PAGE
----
Operating Practices on 136kHz
Since UK amateurs gained access to the 136kHz band in 1998 it has developed
a character quite different from any other amateur band. Furthermore,
since those first few days there has been an enormous change in operating
practices as stations have slowly improved their stations. It is
hard to believe that stations which were barely audible at this QTH as
they had their first tentative QSOs are now 599+ and able to have QSOs
with relative ease.
The 136kHz band is significantly different from the other amateur bands
in a number of respects.
It is the narrowest band of any, and CW is the norm.
Antennas are almost always very small with respect to wavelength.
A relatively high output power is required to produce the legal limit of
Propagation on 136kHz is mainly groundwave during the day with some skywave
propagation at night. Achievable range depends very much on the transmitting
stations capabilities, with the better equipped stations now achieving
several hundred kilometers in daytime and up to 1000km at night.
At many locations the limiting factor is locally generated electrical noise.
Unfortunately the lf spectrum is rich in all sorts of interference sources:
As well as these local sources, other externals sources include:
TV timebase interference - at multiples of 15.625kHz, none of which fall
in the 136 band. Some TVs are better than others - see my
Switched mode power supplies - as used in TVs, VCRs, computers and all
sorts of domestic appliances. These frequently operate in the 50-100kHz
range with rough harmonics in the 136 band.
Low energy light bulbs or compact fluorescents. These operate in
the lf range and can be heard as rough rasping unstable interference drifting
across the band. Some makes appear worse than others.
QRN from electrical appliances such as drills and motors.
Other digital generated signals and carriers. At this QTH there is
frequently a strong carrier on 137.4kHz which appears to be locally generated.
Electrical storms. Thunder static during the summer can make the
Other atmospheric noise. This is much higher during darkness hours.
Loran. Operating on 100kHz, the Loran navigational chains have residual
radiation extending up to 136kHz and beyond. Although the transmitters
are operating within their specifications this interference causes reception
problems for users of the band. The transmitter at Lessay in France
causes problems especially for amateurs on the south coast of England.
Possible Future Problems
Increasing use is being made of the LF spectrum for various mains
signalling techniques and data transmission. One such system under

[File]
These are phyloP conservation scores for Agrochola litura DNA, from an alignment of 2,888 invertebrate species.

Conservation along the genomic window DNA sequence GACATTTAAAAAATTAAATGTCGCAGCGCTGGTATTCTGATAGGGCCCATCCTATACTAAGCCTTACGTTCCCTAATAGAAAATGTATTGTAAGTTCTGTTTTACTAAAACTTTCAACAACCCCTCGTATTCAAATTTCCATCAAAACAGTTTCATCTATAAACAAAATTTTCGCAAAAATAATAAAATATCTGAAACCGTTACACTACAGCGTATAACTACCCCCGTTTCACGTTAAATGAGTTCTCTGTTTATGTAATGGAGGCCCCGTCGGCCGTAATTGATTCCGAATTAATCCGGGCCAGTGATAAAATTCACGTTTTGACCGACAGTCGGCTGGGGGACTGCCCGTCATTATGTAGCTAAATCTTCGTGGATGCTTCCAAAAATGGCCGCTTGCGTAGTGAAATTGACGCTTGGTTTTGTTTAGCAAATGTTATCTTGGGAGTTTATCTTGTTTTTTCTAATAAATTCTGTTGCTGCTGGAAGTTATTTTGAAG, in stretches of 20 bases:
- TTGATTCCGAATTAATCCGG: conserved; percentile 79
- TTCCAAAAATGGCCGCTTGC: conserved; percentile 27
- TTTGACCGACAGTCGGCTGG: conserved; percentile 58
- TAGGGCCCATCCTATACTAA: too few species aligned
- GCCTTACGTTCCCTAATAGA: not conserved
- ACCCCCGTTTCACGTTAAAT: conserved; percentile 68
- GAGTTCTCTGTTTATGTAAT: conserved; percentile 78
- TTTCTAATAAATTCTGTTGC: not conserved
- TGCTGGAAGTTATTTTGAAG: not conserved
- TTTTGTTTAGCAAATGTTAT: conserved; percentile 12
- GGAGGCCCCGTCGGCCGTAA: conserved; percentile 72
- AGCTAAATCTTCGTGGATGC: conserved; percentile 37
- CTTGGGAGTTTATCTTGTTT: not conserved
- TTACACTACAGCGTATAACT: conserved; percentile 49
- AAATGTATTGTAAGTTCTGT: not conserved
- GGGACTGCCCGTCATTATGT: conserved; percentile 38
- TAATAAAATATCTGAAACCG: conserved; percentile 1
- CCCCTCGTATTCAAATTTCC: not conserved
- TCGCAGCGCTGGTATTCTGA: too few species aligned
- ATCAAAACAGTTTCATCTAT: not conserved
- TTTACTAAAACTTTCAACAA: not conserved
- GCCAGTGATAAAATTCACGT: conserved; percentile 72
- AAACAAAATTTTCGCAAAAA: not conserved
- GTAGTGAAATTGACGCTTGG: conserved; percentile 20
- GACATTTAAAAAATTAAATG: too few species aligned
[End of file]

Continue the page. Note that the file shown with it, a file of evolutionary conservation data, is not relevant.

development by Norweb has recently been dropped, officially because it
was not financially viable. Interference has already been caused to 136
operation by high speed data carried by telephone networks, being radiated
due to incorrect screening practices. Of current concern is the ADSL
system of carrying internet traffic over normal twisted pair telephone
lines, which is somewhat slowly being introduced. This uses frequencies
up to 1.5MHz. In its design stages potential interfence to amateur
traffic was considered, but at that time 136 didn't exist so was not a
consideration. It is not yet known if there will be serious interference
problems from this system, but in due course it may be wide spread.
Representations have been made by the RSGB EMC committee to the various
It is likely that noise from these type of systems will increase in
time, as the commercial advantages of high speed internet and other data
links seem to outweigh many other considerations.
It should be remembered that the amateur allocation is fairly close to
the long wave broadcasting band and crossmodulation effects from these
high power transmitters must be considered when designing amateur receivers.
There are a number of strong commercial stations very close to the band,
and intermodulation products from these cause problems for some amateurs.
The use of two or more tuned circuits at the front end can do a lot to
mimimise these problems. Unfortunately many commercial modern receivers
have broad band input stages.
Most of the current activity on the band is on conventional CW, although
speed tends to be slower than is normal on the other bands since this aids
copy in noisy conditions. There is also some activity on digital modes,
includin slow CW and various forms of BPSK. Because some stations
are crystal controlled, and also because of very narrow antenna bandwidths,
split frequency operation is often used (not a problem with only 2.1kHz
to tune!). Increasingly more stations however now have full transceive
capability, and there are one or two stations who operate with full break-in
(QSK). In the early days stations used to beacon for long periods
- today the level of activity has made this largely unnecessary, and at
levels of high activity antisocial.
There is activity at most times, but peak activity tends to be during the
daytime at weekends and early to mid morning during the week. Sunday
mornings in particular are usually quite busy with the band sometimes sounding
like one of the HF bands. During the summer the noise level is at
a minimum for a couple of hours after dawn and this period was used to
good effect in 1998. In the winter months noise levels are higher
and it is not until 0900 or so that the noise level starts to drop.
The following countries currently have permits for 136 and have been worked
from the UK: G, EI, ON, PA0, HB9, OH, OK, LX, DL, OZ, I, F, SM.
Several other countries are licensed or shortly will be the band is destined
to become a Europe wide allocation. There is currently much activity
from G, ON and PA0. A few stations in VE1 and the USA currently have experimental
licences and it is hoped in due course they will permit full access to